ODI researchers respond to the G8 communique

18 June 2013

Marta Foresti, Head of ODI’s Politics and governance programme said:

‘Not a revolution after all’

“The success of the G8 was to be judged on concrete commitments on key areas such as tax transparency and extractives. On tax, the communique falls short of delivering hopes for commitments on open registries on beneficial ownership. The language focuses heavily on the word ‘should’. On extractives, the G8 falls back on what is already in place: EITI, US and EU legislation.  The ball is now in the corners of the EU and the OECD to make sure many of these steps are actually implemented.

On open data we do get concrete commitments: an Open Data Charter to be implemented by the end of 2015 at the latest and a commitment to review progress at next meeting in 2014. On aid data, an agreement to apply Busan Common Standard on Aid Transparency, including both the Creditor Reporting System of the OECD  and IATI by 2015. These were the low hanging fruit - we must reach higher.”

Anna Locke, Head of ODI’s Agricultural development and policy team said:

‘Heading in the right direction on land but a missed opportunity to join up the dots’

“Land is somewhat buried in the communique and there is a risk that may hide some good progress, particularly in the g8 joining forces to support implementing the voluntary guidelines on governance and tenure and recognising the importance of participation in land tenure decisions. Despite this progress, the g8 have missed a chance to join up the dots on two fronts. Firstly, stable land tenure, and fair and considered decisions on land are the lynchpin for responsible investment and the good investment climate referred to in other parts of the communique. Secondly, the communique presents some good ideas on sharing information on companies, taxes and profits across countries. Joining up that information across the different themes would shine a light along the value chain, enabling host countries to make more informed decisions on agricultural investment and the investors that would best promote development.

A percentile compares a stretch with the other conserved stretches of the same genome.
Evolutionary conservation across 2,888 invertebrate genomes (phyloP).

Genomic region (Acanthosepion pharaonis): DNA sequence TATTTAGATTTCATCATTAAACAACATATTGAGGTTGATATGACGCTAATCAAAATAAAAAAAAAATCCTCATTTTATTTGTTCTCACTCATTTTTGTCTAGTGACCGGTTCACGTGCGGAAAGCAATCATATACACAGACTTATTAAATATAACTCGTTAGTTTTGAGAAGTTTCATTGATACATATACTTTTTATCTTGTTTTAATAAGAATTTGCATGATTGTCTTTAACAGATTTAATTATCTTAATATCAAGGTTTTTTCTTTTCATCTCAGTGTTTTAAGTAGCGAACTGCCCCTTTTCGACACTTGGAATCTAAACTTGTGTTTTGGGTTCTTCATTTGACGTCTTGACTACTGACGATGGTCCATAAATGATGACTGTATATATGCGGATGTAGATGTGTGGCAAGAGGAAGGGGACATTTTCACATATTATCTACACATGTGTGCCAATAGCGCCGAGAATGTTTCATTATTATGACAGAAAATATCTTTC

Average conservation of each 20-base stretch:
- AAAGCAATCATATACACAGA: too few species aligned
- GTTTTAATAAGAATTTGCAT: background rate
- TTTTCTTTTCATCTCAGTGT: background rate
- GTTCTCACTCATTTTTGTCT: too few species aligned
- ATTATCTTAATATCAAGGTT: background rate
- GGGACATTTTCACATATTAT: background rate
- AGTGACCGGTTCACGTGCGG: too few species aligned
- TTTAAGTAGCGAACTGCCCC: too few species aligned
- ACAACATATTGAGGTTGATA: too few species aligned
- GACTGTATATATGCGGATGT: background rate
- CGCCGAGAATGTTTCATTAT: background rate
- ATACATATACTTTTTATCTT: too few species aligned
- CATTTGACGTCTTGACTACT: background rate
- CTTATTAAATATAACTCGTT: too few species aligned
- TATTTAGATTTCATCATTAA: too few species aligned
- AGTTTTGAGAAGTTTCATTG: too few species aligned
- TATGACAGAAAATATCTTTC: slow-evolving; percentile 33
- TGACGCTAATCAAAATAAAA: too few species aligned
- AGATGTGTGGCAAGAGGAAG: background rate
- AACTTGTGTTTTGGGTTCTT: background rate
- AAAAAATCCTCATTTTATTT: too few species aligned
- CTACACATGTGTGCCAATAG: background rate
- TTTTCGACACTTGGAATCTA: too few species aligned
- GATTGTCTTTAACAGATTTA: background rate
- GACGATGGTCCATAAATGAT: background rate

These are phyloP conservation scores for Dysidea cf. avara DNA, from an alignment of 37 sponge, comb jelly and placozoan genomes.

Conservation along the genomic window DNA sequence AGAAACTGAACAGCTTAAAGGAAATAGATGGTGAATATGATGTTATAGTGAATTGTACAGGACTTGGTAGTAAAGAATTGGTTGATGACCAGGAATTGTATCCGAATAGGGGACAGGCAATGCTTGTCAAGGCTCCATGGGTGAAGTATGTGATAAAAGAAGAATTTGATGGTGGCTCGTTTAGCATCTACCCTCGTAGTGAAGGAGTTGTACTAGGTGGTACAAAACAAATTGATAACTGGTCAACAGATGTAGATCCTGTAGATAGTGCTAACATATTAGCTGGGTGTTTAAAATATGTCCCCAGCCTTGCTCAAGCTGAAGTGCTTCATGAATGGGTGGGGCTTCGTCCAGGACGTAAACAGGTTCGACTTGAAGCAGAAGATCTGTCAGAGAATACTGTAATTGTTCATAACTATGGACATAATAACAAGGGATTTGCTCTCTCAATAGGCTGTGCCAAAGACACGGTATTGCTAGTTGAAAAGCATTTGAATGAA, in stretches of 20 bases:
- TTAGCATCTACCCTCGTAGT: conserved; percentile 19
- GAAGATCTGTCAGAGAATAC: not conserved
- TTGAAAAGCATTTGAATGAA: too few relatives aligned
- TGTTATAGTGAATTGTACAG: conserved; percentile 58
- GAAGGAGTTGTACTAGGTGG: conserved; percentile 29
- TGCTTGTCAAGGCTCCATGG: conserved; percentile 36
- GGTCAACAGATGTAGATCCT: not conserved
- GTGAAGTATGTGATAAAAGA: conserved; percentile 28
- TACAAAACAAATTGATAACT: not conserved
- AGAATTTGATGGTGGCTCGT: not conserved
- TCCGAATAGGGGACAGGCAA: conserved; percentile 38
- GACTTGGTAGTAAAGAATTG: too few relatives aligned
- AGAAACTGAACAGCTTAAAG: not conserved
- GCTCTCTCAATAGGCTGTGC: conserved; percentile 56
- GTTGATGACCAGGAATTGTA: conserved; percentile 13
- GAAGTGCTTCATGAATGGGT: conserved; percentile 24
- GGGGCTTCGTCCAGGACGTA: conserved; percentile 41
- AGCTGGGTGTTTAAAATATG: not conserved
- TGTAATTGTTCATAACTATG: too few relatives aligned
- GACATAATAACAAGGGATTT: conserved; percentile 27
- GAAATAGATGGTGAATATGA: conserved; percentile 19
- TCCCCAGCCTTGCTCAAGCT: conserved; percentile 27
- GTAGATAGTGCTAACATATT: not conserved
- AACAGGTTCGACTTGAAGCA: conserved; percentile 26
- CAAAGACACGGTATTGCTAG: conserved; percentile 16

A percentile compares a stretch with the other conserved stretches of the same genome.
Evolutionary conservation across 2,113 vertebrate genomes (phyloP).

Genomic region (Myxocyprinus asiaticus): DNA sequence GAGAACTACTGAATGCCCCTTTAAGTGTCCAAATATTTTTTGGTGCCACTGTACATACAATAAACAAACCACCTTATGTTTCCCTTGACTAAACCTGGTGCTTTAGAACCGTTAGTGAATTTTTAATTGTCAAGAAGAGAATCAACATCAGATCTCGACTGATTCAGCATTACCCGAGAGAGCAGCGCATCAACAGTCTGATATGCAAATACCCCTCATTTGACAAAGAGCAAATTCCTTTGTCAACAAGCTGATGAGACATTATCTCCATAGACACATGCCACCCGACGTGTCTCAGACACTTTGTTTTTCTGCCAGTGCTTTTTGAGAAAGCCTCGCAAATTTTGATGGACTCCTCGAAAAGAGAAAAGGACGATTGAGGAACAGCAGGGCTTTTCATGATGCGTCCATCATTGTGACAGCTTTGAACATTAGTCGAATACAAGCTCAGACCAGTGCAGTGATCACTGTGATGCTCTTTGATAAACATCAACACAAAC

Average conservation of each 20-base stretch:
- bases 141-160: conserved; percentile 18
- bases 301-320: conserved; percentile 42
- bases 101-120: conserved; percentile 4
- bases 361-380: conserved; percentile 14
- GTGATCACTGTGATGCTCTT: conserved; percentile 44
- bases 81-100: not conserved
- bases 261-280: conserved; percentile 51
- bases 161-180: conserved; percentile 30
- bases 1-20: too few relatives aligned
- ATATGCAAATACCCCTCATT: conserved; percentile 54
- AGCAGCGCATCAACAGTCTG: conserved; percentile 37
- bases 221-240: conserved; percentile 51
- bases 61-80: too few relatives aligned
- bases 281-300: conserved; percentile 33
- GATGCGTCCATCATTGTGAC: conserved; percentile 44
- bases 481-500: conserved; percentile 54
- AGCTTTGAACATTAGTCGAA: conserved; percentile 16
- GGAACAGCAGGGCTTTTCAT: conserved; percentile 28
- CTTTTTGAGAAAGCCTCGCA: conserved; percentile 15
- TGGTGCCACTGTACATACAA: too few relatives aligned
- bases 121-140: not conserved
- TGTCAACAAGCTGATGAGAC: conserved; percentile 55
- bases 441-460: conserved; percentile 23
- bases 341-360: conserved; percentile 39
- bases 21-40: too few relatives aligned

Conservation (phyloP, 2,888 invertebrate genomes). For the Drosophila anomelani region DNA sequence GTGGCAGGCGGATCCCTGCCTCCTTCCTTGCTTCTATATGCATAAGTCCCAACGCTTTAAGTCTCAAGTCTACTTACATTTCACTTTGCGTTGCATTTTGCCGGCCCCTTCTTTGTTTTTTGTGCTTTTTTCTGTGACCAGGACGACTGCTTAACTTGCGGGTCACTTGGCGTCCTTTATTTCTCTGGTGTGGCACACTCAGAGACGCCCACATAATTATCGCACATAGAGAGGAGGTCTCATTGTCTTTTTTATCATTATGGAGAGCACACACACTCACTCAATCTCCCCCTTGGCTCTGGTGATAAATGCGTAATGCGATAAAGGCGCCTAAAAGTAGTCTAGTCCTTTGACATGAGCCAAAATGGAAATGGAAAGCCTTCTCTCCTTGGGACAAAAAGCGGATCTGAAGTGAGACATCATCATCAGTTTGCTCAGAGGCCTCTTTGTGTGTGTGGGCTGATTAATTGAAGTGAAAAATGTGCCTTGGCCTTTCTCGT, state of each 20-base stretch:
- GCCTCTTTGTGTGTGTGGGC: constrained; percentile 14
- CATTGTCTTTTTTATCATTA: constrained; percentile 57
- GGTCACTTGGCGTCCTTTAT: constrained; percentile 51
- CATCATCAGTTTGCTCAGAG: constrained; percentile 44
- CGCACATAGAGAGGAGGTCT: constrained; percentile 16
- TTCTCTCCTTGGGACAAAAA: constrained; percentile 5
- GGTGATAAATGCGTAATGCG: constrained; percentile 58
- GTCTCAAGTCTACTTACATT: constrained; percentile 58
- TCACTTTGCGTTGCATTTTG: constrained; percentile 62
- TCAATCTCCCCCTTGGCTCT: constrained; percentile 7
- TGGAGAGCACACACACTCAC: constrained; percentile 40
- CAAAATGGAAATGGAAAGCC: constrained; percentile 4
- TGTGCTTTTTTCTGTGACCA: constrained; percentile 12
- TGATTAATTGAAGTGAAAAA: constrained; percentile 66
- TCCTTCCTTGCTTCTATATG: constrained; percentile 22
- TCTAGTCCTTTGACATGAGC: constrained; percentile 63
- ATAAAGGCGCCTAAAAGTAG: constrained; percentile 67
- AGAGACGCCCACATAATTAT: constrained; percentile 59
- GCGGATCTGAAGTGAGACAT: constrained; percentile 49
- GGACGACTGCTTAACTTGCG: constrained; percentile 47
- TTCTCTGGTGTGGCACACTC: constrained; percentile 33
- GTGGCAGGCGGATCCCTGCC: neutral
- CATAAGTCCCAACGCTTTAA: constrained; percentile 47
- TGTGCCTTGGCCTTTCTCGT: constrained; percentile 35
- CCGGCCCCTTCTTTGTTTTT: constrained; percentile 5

Publishing more information on land deals is crucial. However, the communique falls far short of acknowledging the support that needs to be provided in order for more information to lead to better decisions, including building capacity in civil society organisations and media to use that information; and support to governments and local communities to negotiate better deals in the first place.”

Dirk Willem te Velde, Head of the International Economic Development Group said:

The G8 was innovative but follow up is key, especially at the G20

"The Lough Erne G8 summit included various innovations whose value will depend on follow up. G8 summits have the power to shift political capital and public attention to critical development issues. The G8’s development agenda had a habit of focusing on re-allocations of aid but this year the development impact of the G8’s beyond-aid policies on tax, trade and transparency has been at the centre of attention. The communique and the summit’s preparations have explicitly linked G8 core policies with development, a very good first step in articulating a beyond-aid development agenda. A broad interest in tax and development issues is likely to continue.

However, the 3Ts will benefit developing country growth most when certain conditions are met. The EU-US trade deal helps developing countries only when it is trade creating rather than trade diverting, so the coverage of the agreement matters– and developing country need complementary policies to reap benefits. G8 transparency (e.g. on land) works best when this is met by improved developing country governance; and new tax rules could lead to a redistribution of profits, which could be used by developing countries to boost growth, although this is not guaranteed.

Thus, the value of commitments on trade, tax and transparency will depend on the design and implementation of detailed action plans that involve both G20 and other countries. The real innovation of this G8 could be on embedding and developing the broader deliberations on core G8 policies into a detailed multi-year action plan on development to be agreed at the forthcoming G20 summit in St Petersburg in early September 2013. "